Waters Lab

Swarm Simulation

R code for a dynamic swarm simulation and exporting frames to make an animation.

As a part of our BIO 479: Introduction to Complexity Science course this semester, we have been learning about networks, collective behavior, swarm intelligence, and programming using R and the tidyverse.

This simulation started out to address a more complicated question about how honeybee colonies use quorum sensing during collective decision making processes, but the basics of figuring out how to model a group of animals moving in space turned into a neat visualization on its own.

Moving past an earlier draft based on brownian motion, there were a lot of decisions to make so that the animal trajectories were more biologically realistic. In this draft of the code, animals move following changes in direction and speed randomly sampled from an exponential distribution. The animal movements are restricted to a bounded area and at this point there are no interactions.

I shared the animation on twitter and in addition to a lot of positive feedback, many folks were interested in the code. Unfortunately I haven’t learned github or other code sharing tools yet, so I’m just sharing it here. I tried to post the source.R script file but couldn’t make it available through this wix site.

The code was drafted relatively quickly and isn’t meant to be highly efficient or elegant in any way, but feedback is certainly welcome.

# Draft simulation of quorum-sensing collective behavior
# Introduction to Complexity Science
# April 14, 2017

# Goal:
# Simulate a group of bees, moving randomly in two dimensions.
# If and when a quorum is reached, the bees should aggregate.
# Density-dependent positive and negative feedback regulate speed.

# Libraries needed

# number of bees
n <- 50

# some starting coordinates and angles to sample the initial conditions from

coords <- 475:525

angles <- 0:360

# making a data frame to store the tracking information
tracks <- data.frame(bee.id=NA, time=NA, bee.x=NA, bee.y=NA, bee.theta=NA, bee.speed=NA)

# seeding the first time point with random sampled values
tracks[1:n,] <- c(1:n, rep(1, n), sample(coords, n), sample(coords, n), sample(angles, n), rep(10, n))

# Exponential distribution
# These values will be used to determine how much the
# direction and speed change each time step
dist.vals <- rexp(1000, .1)
dist.vals <- dist.vals/max(dist.vals)
hist(dist.vals, breaks=100)

# Making the bees fly

# In each run of the loop the next time step is calculated
# Based on a speed and a direction, each of which can
# change from one time step to the next, a new coordinate
# is calculated and saved as a new row.

# How long should the simulation run?

time.steps <- 400

# How to account for all the bees?
# Trick: two for-loops
# the first loop (i) goes through each time step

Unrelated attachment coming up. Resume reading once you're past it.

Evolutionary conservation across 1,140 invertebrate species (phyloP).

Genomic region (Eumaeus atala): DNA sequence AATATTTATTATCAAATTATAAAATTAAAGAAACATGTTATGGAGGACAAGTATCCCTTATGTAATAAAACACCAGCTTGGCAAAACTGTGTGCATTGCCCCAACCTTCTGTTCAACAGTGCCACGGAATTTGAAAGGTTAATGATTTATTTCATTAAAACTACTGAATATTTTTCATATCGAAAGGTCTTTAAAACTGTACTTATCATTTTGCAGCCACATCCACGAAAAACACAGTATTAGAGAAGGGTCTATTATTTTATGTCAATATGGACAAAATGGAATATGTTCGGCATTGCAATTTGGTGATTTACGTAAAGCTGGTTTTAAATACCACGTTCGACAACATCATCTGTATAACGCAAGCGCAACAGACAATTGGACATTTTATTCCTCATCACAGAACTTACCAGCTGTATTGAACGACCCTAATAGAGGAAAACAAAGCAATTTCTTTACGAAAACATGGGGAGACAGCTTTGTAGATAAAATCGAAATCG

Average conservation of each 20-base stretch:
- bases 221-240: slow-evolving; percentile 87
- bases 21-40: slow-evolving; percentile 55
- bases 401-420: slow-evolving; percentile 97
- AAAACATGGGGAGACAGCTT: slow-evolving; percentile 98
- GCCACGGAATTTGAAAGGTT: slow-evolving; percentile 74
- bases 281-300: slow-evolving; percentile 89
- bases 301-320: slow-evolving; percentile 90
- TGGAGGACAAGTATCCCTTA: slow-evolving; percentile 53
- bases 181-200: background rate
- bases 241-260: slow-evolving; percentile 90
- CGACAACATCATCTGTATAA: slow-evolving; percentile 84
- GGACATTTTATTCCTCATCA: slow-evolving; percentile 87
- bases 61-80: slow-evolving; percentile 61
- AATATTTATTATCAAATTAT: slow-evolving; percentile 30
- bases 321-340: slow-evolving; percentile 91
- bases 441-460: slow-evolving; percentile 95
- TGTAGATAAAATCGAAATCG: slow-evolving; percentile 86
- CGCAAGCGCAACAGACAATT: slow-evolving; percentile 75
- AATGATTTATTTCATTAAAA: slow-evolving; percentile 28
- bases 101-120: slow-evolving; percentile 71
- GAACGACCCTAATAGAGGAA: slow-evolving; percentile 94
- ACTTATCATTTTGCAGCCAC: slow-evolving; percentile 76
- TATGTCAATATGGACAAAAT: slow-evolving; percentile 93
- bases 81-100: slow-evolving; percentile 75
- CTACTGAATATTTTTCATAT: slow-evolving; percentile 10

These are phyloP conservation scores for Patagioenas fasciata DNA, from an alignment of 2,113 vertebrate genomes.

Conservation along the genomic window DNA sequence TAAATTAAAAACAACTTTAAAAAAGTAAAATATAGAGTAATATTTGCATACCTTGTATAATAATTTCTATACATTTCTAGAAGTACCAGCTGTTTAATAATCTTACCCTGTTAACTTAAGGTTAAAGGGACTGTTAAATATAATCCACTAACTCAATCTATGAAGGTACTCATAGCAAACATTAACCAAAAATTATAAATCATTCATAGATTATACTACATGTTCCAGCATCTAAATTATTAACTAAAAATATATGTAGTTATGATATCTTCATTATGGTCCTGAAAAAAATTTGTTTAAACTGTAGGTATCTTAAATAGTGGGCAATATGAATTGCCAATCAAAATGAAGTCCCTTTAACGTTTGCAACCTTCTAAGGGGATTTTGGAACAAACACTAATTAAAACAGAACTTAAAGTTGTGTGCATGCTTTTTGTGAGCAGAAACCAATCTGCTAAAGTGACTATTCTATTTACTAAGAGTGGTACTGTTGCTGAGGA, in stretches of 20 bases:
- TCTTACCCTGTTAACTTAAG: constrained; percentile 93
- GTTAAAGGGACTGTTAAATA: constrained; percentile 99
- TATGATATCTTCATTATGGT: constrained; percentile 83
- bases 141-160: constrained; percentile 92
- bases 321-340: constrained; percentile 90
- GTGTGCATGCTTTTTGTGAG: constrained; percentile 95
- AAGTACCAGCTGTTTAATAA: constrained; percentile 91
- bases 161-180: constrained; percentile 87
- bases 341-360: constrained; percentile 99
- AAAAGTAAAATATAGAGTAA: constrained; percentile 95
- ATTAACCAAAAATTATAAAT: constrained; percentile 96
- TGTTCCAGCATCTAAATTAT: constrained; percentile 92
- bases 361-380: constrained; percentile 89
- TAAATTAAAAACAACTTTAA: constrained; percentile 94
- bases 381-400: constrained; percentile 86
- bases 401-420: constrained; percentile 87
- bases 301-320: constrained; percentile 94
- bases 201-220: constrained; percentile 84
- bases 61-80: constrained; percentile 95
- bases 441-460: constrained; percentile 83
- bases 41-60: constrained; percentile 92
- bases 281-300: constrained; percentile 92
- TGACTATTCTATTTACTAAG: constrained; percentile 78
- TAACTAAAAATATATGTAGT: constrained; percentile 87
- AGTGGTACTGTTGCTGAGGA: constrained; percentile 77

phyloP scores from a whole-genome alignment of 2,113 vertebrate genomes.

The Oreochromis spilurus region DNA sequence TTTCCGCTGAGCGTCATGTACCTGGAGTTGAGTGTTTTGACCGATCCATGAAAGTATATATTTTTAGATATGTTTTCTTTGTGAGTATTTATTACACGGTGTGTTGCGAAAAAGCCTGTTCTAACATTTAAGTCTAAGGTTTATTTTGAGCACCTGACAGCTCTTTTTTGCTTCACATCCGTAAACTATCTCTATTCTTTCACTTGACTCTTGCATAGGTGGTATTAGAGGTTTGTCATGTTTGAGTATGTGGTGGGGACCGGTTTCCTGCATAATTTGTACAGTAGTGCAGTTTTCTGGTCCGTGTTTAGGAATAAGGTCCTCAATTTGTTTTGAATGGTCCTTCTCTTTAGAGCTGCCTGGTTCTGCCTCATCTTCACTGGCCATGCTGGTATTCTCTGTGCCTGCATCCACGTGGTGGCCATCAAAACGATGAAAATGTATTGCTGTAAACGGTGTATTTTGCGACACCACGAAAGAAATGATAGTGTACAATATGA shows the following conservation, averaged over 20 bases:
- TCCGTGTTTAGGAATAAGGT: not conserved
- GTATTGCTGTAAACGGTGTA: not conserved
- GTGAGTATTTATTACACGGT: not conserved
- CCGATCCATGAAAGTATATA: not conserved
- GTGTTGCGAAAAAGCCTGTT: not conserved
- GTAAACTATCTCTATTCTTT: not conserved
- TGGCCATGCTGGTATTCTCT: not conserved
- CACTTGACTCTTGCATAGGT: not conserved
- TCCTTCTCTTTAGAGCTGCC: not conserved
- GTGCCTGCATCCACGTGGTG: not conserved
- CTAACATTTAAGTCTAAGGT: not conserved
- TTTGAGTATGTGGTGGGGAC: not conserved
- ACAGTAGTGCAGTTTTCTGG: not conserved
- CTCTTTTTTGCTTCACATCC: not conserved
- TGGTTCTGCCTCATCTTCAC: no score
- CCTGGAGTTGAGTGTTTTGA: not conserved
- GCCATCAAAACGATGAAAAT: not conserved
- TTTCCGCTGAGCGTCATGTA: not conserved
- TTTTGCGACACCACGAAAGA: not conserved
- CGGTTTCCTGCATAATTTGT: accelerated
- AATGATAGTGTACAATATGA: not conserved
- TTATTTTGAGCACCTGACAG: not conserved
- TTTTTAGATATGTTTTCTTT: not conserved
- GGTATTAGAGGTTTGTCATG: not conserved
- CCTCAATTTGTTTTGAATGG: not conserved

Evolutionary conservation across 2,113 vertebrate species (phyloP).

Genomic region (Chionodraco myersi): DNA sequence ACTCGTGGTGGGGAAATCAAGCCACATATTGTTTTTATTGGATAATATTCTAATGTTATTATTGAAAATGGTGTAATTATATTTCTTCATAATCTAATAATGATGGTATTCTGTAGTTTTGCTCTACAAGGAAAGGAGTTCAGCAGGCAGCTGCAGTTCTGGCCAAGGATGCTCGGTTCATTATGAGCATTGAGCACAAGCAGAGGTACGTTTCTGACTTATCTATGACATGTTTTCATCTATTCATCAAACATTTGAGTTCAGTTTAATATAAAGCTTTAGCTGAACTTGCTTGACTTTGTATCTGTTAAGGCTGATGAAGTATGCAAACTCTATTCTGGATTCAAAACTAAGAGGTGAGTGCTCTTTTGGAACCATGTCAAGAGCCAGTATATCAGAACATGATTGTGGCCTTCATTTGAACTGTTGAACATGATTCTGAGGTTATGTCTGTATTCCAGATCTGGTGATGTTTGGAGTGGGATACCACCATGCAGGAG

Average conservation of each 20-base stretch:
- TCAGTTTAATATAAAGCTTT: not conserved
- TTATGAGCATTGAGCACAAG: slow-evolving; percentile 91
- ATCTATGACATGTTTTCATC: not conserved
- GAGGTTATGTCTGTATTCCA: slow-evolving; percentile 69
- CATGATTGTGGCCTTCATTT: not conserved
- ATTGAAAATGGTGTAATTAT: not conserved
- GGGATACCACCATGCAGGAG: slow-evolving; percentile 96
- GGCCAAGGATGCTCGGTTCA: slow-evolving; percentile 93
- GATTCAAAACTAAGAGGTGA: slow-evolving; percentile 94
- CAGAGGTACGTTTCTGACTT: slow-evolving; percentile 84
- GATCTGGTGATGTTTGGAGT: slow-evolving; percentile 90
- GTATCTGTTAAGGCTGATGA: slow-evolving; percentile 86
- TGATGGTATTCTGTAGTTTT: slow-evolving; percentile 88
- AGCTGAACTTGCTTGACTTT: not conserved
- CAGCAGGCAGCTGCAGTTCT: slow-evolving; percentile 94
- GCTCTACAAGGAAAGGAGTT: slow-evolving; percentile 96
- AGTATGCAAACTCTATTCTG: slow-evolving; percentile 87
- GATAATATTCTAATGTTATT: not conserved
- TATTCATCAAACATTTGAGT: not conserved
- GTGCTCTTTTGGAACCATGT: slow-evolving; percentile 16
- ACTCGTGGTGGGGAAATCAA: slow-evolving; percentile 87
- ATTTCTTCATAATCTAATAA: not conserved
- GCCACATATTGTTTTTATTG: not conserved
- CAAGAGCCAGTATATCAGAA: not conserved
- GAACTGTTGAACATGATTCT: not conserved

# the second loop (j) goes through each bee
# Also: edited the foraging range to [0, 1000] in x- and y-coordinates

for(i in 2:time.steps){

for(j in 1:n){

last.track <- tracks[tracks$time == i-1 & tracks$bee.id == j,]

time <- i

delta.theta <- 180*sample(dist.vals, 1)*sample(c(-1,1),1)

delta.speed <- 2*sample(dist.vals, 1)*sample(c(-1,1),1)

bee.theta <- last.track$bee.theta + delta.theta

bee.speed <- last.track$bee.speed + delta.speed

bee.x.new <- last.track$bee.x + bee.speed*cos(bee.theta*pi/180)

bee.y.new <- last.track$bee.y + bee.speed*sin(bee.theta*pi/180)

# Check to see if bees go out of bounds
# bounds: from 0:1000 on x and y axes
# If new coordinate falls outside of bounds, then
# the bee stays in its current spot until next timestep

bee.x <- ifelse(bee.x.new > 0 & bee.x.new < 1000, bee.x.new, last.track$bee.x)

bee.y <- ifelse(bee.y.new > 0 & bee.y.new < 1000, bee.y.new, last.track$bee.y)

new.row <- c(j, time, bee.x, bee.y, bee.theta, bee.speed)

tracks <- rbind(tracks, new.row)



# View trajectories
ggplot(tracks, aes(x=bee.x, y=bee.y, color=time)) + geom_path(aes(group=bee.id))

ggplot(tracks, aes(x=bee.x, y=bee.y, color=time, alpha=time)) + geom_path(aes(group=bee.id))

# Notes:
# Can play with the parameters above to change trajectory characteristics
# e.g. could make delta.theta always positive
# e.g. could change the curviness of the paths by changing scale (180)

# Looking at how speed and direction change over time for each bee
ggplot(tracks, aes(x=time, y=bee.speed, color=bee.id)) + geom_line(aes(group=bee.id))
ggplot(tracks, aes(x=time, y=bee.theta, color=bee.id)) + geom_line(aes(group=bee.id))

# Color housekeeping
rf <- colorRampPalette(rev(brewer.pal(11,'Spectral')))
r <- rf(32)

# Animating the path (and saving, if you want to make a movie)
# Set your working directory (different on your computer)
# setwd("")
# Save the frames of the movie as an image sequence
# to build animation in Quicktime

for(i in 1:time.steps){

p.map <- ggplot(tracks[tracks$time <= i,], aes(x=bee.x, y=bee.y, color=bee.id, alpha=time)) + geom_path(aes(group=bee.id)) + annotate("point", x=tracks$bee.x[tracks$time == i], y=tracks$bee.y[tracks$time == i]) + guides(color=F, alpha=F)

p.density <- ggplot(tracks[tracks$time == i,], aes(x=bee.x, y=bee.y)) + stat_bin2d(bins=10,  aes(alpha=log(..count..))) + scale_fill_gradientn(colours=r) + guides(fill=F, alpha=F) + xlim(0, 1000) + ylim(0, 1000) + coord_fixed() + theme_void() # + ggtitle("Density heatmap")

p.hist <- ggplot(tracks[tracks$time <= i,], aes(bee.speed)) + geom_histogram() + theme_bw()

p.speed <- ggplot(tracks[tracks$time <= i,], aes(x=time, y=bee.speed)) + geom_line(aes(color=as.factor(bee.id), alpha=time)) + guides(color=F, alpha=F) + theme_bw()

bot.grid <- grid.arrange(p.hist, p.speed, ncol=2)

side.grid <- grid.arrange(p.density, bot.grid, ncol=1)

p <- grid.arrange(p.map, side.grid, ncol=2)

png(filename=paste("plot", i, ".png", sep=""), width=825, height=400)

grid.arrange(p.map, side.grid, ncol=2)